The 1998 World Cup victory by a multiracial French team was seized on by opponents of right-wing, anti-immigrant leader Jean-Marie Le Pen as proof that a tolerant "new France" could be successful. Nevertheless, four years later, Le Pen confirmed his popularity -- and perhaps soccer's inability to effect social change -- by making it to an election run-off with President Jacques Chirac.
Frantisek Bouc is a veteran Czech sports writer. Bouc recalled how Czechoslovakia's communist regime tried to use the country's triumph over West Germany in the 1976 European championships to its advantage.
"After the triumph, [the players] were actually accepted by the communist president, [Gustav] Husak, at the castle [government offices] in Prague, and they were handed out some awards and state medals and, of course, it was used to display, you know, 'This is how good we are.' And, of course, it was only on the soccer pitch -- and nowhere else," Bouc said.
But Bouc is also a believer in the beauty of soccer. He said that, unlike perhaps any other game, football is often a reflection of each nation's mentality and culture.
"Think about the Italians or Spaniards. They are very temperamental, and you can see it. Sometimes it's even dangerous for the opponents, because not only are they lively and quick, but on the other hand, they tend to pretend fouls. [They] are more like actors than the others. The Czechs are careful, cautious, sitting back. You can see these styles. Some teams like England or France are usually very confident, and you can see that basically they never focus only on defense but tend to attack quite a lot," Bouc said.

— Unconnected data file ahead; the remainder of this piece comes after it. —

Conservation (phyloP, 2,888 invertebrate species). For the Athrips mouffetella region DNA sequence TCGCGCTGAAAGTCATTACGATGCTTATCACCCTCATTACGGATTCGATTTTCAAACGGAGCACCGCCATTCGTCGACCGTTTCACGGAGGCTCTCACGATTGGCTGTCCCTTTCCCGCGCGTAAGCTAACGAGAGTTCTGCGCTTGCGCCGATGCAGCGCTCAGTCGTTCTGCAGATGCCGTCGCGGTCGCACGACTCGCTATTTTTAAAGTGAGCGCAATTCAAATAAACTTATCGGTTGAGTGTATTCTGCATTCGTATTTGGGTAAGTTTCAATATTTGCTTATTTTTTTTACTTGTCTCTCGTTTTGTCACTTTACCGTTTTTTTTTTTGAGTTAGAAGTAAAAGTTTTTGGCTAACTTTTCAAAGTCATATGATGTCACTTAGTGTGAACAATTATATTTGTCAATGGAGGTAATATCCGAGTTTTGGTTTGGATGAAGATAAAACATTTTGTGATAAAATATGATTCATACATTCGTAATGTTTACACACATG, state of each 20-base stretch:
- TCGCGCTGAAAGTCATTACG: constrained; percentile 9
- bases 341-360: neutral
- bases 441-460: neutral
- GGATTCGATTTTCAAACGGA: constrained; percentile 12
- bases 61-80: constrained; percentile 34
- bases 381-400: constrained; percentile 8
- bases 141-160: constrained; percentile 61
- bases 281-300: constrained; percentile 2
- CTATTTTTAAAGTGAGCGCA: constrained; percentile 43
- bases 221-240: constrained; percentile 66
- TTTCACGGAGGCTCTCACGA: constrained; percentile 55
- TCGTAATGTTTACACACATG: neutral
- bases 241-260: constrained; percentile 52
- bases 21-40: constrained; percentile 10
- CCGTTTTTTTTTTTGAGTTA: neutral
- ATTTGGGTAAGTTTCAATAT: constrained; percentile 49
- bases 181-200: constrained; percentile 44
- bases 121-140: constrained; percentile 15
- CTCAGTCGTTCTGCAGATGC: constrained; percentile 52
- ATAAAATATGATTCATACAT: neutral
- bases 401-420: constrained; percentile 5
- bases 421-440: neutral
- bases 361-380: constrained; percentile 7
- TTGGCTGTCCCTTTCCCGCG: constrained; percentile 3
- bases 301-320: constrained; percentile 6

For the record, Bouc is picking the Iberian locals -- Portugal and Spain -- to go the furthest in Euro 2004. He said the extra support they will get from fans is likely to push them over the top.
The tournament, meanwhile, will showcase some of the game's finest talent.
France boasts such stars as Thierry Henry, voted the best player in England this year, and his Arsenal teammate Robert Pires.
Portugal has former world player of the year Luis Figo, while Real Madrid ace Raul will lead the Spanish attack. Manchester United's Ruud van Nistelrooy will be doing the same for the Dutch.
And the tournament could be the international swan song for perhaps the game's greatest player of the last few years, French playmaker Zinedine Zidane. At 32, the Real Madrid star says this could be his last appearance playing for France.
Meanwhile, amid all the partying and playing, there are serious concerns. Portugal has spent millions of dollars on security in a bid to prevent terrorist attacks.
But organizing official Gilberto Madail acknowledged that nothing is foolproof: "Since 11 September, there have always been worries in the United States about security. Now since [the Madrid train bombings of] 11 March, we had some bad luck, too. We are going to do everything we possibly can. But we are organizing a European football championship. We have a lot of things to worry about, and while security is very important, some things are impossible."